Neutral Schooling

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Religiously Neutral Public Schooling

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Responsibilities of Educators

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Teaching about Religion and Nonreligion

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Nonreligion in School Culture and Curriculum

Responsibilities of Educators

Public schools model the First Amendment's guarantee of religious liberty to the citizenry.  Educators in public schools have an obligation to the youngsters who attend (and their families) to guard the freedom of conscience rights of each and every student. The obligation applies to teachers of any faith, or none. The guarantee is for children of any faith, or none.  

A child's worldview beliefs (religious or nonreligious) remain the prerogative of the family that entrusts the education of the child to the public school.  So, to live up the promise of neutrality (religious liberty for all the students), public school educators put on their "establishment clause hat" when they begin the school day and wear it until their school responsibilities are completed.

Carrying through on the neutrality mandate means that public schools:

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may not inculcate religious belief in youngsters

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may not inculcate nonreligious belief in youngsters

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may not inhibit religious belief

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may not inhibit nonreligious belief

Whereas the teaching and promulgation of a particular faith system is accepted as appropriate when children are entrusted to educational institutions founded and funded solely by individual religious organizations, public schooling is different.  

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It is both inappropriate and illegal for any public school or any public school teacher to promote religion in general or to teach or to endorse in any way the concepts or dogmas associated with any specific religion or belief system. 

 The "neutrality stipulation" does not mean, however, that public schools cannot teach about religion.  Nor does it prohibit their teaching about nonreligion, either. 

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Teaching about Religion and Nonreligion

Impartiality is an academic imperative for teaching about religion or nonreligion in public schools.  It encompasses recognition of the rights of people living in a free society to choose between the various faith systems as well as their right to reject any one or all of such faith systems. 

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It is proper and it is legal to teach about religion objectively as part of a public school program in courses where such teaching is authorized by the state educational system and while avoiding the practice of or instruction in religion.

The web site Teaching about Religion with a View to Diversity: Worldview Education provides an overview, teacher guidelines, and resource materials focusing on academic objectivity in teaching about religion and nonreligion.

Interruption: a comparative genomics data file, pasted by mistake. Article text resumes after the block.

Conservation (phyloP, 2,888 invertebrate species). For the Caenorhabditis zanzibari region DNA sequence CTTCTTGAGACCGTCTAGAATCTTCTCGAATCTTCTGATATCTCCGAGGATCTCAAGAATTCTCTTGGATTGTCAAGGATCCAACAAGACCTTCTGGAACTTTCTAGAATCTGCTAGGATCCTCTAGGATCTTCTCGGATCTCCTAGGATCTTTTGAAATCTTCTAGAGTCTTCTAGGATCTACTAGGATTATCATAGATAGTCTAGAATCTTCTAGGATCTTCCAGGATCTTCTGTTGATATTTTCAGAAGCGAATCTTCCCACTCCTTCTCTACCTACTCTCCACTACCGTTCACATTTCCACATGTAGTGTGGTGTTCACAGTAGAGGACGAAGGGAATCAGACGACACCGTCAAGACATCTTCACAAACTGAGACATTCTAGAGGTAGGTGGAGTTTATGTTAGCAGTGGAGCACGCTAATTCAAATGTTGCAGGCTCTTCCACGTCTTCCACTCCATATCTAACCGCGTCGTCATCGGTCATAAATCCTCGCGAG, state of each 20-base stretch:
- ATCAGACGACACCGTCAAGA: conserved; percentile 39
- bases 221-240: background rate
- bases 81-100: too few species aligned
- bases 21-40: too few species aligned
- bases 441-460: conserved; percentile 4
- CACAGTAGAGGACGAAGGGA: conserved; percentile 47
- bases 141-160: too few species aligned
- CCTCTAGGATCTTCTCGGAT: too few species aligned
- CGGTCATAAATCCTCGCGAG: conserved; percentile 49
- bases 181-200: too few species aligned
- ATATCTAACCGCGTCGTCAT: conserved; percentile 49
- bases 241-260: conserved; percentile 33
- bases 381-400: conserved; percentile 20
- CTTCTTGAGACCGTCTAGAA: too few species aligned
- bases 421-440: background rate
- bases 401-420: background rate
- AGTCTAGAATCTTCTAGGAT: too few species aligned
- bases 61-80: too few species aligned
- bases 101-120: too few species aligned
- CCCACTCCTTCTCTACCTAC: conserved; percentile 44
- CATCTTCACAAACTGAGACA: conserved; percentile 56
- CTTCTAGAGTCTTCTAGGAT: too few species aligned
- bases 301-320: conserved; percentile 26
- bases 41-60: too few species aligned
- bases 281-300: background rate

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Nonreligion in School Culture and Curriculum

It is important for those responsible for and involved in public education to be fully cognizant of the broad spectrum of religious and nonreligious perspectives that may be present in any American classroom, and to ensure that each childís freedom of conscience is duly valued. No childís beliefs may be favored over anotherís. Nor may any childís religious belief or absence of belief be disparaged. All students are deserving of commensurate regard whether they hold to a familiar religion, to an unfamiliar or minority one, or reject religion entirely. Each budding citizen has a freedom of conscience and belief deserving of respect.

For a teacher to honor each studentís equal right to freedom of conscience is not the same as validating the truthfulness of their outlooks or endowing the different views with equivalent cultural legitimacy. Rather, it is modeling for the students the governmental principle that each citizen possesses religious liberty.

It is significant to note that over twenty percent of the human race today either has remained free from or decided not to embrace religion.5 There is considerable historical evidence that such individuals have long been players in the human story, and so an objective rendering of prior times obliges educators to acknowledge these persons. That is to say, a fair mandate for teaching about religions needs also to include teaching about the beliefs of those who reject a religion or religions.

Teaching about religion in an impartial manner necessitates acknowledging the legitimacy of lives lived according to varying belief systems. A fair and just curriculum gives recognition to the lives committed to a nonreligious way of life as well as to a religious one.

To teach only about religious belief systems and not teach that many individuals discard and/or disregard religion is prejudicial to academic integrity. Teaching about freethinking as it has come into play in history and as it exists today is part and parcel of the "teaching about religion" ballgame.

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Instructional Systems, Fort Sutter Station P.O. 163418, Sacramento, CA 95816

Email: OABITAR@aol.com

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Last Updated 5/15/2005

Supported by OABITAR (Objectivity, Accuracy, and Balance In Teaching About Religion)
    a 501 (c) (3) nonprofit organization